We believe the negligent infliction of emotional distress—an injury attributable to workplace negligence—should be covered by the FELA. It is true that when the FELA was enacted in 1906, common law jurisdictions did not recognize the negligent infliction of emotional distress as compensable injury. However, realizing that "FELA jurisprudence gleans guidance from common law development," Buell, 107 S.Ct. at 1417, we observe that the majority of jurisdictions now recognize the tort, including Illinois, the forum state here. Rickey v. Chicago Transit Authority, 98 Ill.2d 546, 75 Ill.Dec. 211, 215, 457 N.E.2d 1, 5 (1983); see also Prosser and Keeton on the Law of Torts § 54 at 364-65 (5th ed. 1984). ("[T]he great majority of courts have now repudiated the requirement of `impact' regarding as sufficient the requirement that the mental distress be certified by some physical injury, illness or other objective physical manifestation.") We realize that what constitutes negligence under the FELA is a federal question and that federal decisional law formulating and applying the concept governs. Urie v. Thompson, 337 U.S. 163, 174, 69 S.Ct. 1018, 1026-27, 93 L.Ed. 1282 (1949). Yet the paucity of federal authority on the novel question presented in this case leads
However, in allowing recovery for negligent infliction of emotional distress under the FELA, we think it necessary to impose a limiting principle, one that will narrow the reach of the action to those situations in which physically dangerous conditions or occurrences bring on the mental distress. To that end, we adopt what the Rickey court referred to as the "zone of physical danger" rule:
Id. 75 Ill.Dec. at 215, 457 N.E.2d at 5. This standard is the best tailored for liability to a bystander under the FELA—the happenstance that another worker instead of the bystander was physically "impacted" as a result of the employer's negligence should not prevent the bystander from recovering for provable mental injury caused by that negligence. At the same time, the employer's responsibility should be limited only to those employees who were actually placed in danger by that negligence in order to avoid a flood of claims from those with less significant connections to the incident—the "unforeseeable" plaintiffs. See Palsgraf v. Long Island R.R., 248 N.Y. 339, 162 N.E. 99 (1928). We hold that the "zone of danger" rule, as announced by the Supreme Court of Illinois in Rickey, most closely follows the purpose of the FELA—to protect the security of the worker from "physical invasions or menaces." Lancaster, 773 F.2d at 813.
In this case, Gillman may or may not have been within the zone of danger. Obviously, a falling rail may put a bystander in a "zone of physical danger" giving him a reasonable fear for his safety. However, the complaint is so sketchy as to the details of the accident—we do not know where plaintiff was when it happened or whether he even witnessed it—that we cannot determine whether he could have been in the zone of danger. When the Illinois Supreme Court announced its new standard in Rickey, the court gave the plaintiff leave to file an amended complaint on remand because the facts needed to meet the zone of danger standard could not be "precisely determined" from the complaint. 457 N.E. 2d at 5. We will give Gillman the same opportunity, providing that he can amend his complaint to allege that he was close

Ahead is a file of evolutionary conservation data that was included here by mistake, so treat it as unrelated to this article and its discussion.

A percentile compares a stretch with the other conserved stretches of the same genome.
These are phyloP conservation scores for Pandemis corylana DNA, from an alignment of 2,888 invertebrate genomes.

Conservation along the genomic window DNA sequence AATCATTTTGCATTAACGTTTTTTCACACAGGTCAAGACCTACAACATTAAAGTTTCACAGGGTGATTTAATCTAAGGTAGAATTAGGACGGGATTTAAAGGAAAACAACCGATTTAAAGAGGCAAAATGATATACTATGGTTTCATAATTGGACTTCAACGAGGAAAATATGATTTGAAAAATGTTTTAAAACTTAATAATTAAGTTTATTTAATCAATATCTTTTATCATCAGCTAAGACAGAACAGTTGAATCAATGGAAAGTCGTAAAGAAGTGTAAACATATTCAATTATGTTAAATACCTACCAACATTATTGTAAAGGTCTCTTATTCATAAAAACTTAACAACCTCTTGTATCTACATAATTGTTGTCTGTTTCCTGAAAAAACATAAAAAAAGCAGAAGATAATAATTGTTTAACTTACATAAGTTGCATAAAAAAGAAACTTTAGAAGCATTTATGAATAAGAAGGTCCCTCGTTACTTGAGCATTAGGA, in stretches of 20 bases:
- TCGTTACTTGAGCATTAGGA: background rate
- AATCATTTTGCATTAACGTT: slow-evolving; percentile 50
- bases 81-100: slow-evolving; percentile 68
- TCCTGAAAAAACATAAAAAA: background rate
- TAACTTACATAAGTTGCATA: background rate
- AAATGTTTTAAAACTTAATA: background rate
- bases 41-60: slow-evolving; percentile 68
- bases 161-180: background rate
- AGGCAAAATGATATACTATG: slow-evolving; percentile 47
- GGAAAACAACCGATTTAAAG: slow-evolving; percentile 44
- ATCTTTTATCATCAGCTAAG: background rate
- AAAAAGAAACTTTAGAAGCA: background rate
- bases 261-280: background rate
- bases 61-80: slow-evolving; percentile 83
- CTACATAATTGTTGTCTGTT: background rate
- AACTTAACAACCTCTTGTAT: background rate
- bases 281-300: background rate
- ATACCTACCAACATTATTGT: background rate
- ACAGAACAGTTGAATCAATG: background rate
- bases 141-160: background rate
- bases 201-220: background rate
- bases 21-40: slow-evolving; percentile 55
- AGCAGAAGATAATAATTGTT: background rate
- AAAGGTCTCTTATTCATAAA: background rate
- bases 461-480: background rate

Statute of Limitations
Burlington has also moved to dismiss on the basis of the statute of limitations, which, under the FELA, is three years from the day the cause of action accrued. 45 U.S.C. § 56. The complaint is stamped "filed 1986 May 15," which is three years and two days after the accident. Gillman argues that because he did not discover until "some months later" that his injuries resulted from the accident, the cause of action did not "accrue" until well after the date of the accident. FELA actions are said to "accrue" when the plaintiff becomes aware that he has been injured and that his injury is work related. Emmons v. Southern Pacific Transportation Co., 701 F.2d 1112, 1119 (5th Cir.1983). Gillman also supplies the affidavit of the Chief Deputy Clerk for the Northern District of Illinois, who states that his office received payment from Gillman's attorney for filing of two new civil actions on May 8, 1986. Affidavit of Perry Moses at ¶ 3. This gives some support to Gillman's claim that the clerk's office received the complaint on May 8 but did not file it until May 15, two days after the statute of limitations had run.
Burlington has not responded to Gillman's counter-arguments, either in its reply memorandum or by taking up our invitation to respond to Gillman's subsequently submitted affidavit evidence. As a result, we will deny the motion to dismiss on the basis of the statute of limitations without prejudice.
Burlington's motion for judgment on the pleadings, or in the alternative to dismiss, is denied. Its motion to dismiss on the basis of the statute of limitations is denied without prejudice. Gillman is given until October 13, 1987, to amend his complaint. Burlington is to plead to the amended complaint by November 3, 1987. This case is set for a status hearing on November 10, 1987, at 9:45 a.m.